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Hiker stumbles onto pot farm in national forest September 23, 2005 - azcentral.com
TUCSON - It began when a hiker in the Prescott National Forest stumbled across some interesting-looking plants Wednesday and notified authorities.
It ended on Thursday, after a stakeout, with the arrest of a Mexican national from Los Angeles charged with marijuana production.
Authorities say that so far at least 1,000 pot plants have been pulled from a field near Paulden, marking the sixth pot farm found in an Arizona national forest this year.
Four marijuana plots have been found on the Tonto National Forest and one on the Coconino, said Jim Payne, Southwest regional spokesman for the U.S. Forest Service. Those earlier busts netted about 100,000 marijuana plants, he said.
Wilderness areas used for marijuana farms across the West are often protected by forest canopies or situated in canyons where they are hard to spot and hard to access, Payne said.
The Prescott discovery "wasn't unexpected," said Lt. James Jarrell, who heads the Yavapai County Sheriff's special crimes section. "This is generally known as the general harvest time for this part of the state."
Deputies arrested Acejo Rodriguez-Martinez, 28, of Los Angeles at the site. Authorities looking for eight other pot-plot caretakers.
"He was one of the workers in the plantation," Jarrell said. "He was aware of eight other workers, and from his description, apparently none of the eight knew the others until their recruiter brought them together."
Rodriguez-Martinez and the others were believed to be illegal immigrants, Jarrell said.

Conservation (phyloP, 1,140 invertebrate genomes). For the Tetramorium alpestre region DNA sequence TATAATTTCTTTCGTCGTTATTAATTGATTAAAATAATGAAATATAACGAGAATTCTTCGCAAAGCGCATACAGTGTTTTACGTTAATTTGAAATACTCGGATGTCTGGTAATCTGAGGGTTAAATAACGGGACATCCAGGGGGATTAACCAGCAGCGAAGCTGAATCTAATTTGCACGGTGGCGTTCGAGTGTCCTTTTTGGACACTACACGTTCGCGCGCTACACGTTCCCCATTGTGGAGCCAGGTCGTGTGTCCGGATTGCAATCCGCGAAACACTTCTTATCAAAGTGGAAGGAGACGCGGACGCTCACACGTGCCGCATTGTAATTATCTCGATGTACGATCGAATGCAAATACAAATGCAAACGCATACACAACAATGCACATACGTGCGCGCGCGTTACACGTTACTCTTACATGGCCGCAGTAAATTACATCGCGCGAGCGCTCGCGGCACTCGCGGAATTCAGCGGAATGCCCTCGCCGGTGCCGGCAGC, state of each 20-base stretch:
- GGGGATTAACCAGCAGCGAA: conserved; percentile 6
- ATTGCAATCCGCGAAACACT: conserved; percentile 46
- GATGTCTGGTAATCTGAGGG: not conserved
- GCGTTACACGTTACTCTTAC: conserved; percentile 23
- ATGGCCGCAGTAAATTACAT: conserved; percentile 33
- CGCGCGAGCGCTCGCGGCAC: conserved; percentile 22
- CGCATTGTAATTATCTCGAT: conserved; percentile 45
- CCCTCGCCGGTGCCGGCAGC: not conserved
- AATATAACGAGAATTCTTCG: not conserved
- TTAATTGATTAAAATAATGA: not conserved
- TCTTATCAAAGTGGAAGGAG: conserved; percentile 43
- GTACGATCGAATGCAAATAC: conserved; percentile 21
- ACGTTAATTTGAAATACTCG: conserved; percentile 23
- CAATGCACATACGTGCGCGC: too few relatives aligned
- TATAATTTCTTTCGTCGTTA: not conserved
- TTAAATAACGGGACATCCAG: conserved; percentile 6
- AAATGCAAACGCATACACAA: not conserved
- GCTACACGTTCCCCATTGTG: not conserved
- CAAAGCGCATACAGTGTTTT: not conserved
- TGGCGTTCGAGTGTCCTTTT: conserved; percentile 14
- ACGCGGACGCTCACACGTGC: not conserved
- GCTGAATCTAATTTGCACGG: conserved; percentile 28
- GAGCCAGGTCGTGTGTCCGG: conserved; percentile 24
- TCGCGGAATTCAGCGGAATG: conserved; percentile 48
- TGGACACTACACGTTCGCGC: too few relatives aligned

Rodriguez-Martinez told investigators someone whom he did not know contacted him and offered him a job that paid well.
"They were paid $200 a day each for their assigned duties," Jarrell said. "His area contained about 400 plants."
Jarrell said approximately 1,000 plants had been pulled out by their roots as of Thursday night and authorities from several federal, state and local agencies involved were trying to assess the number of plants and acreage involved Friday.
Authorities haven't put a dollar value on the marijuana or decided where to destroy the plants yet, he added.
Robin Poague, regional patrol commander for Forest Service law enforcement in Arizona and New Mexico, said that until this year, the largest plot uncovered in Arizona had 20,000 plants.
Poague said the marijuana plots or farms are associated with Mexican drug cartels.
"The trend now is there are very large plots," Poague said. "I suspect what they're doing is evaluating the risk between bringing processed marijuana across the border ... versus cultivating marijuana in the forest."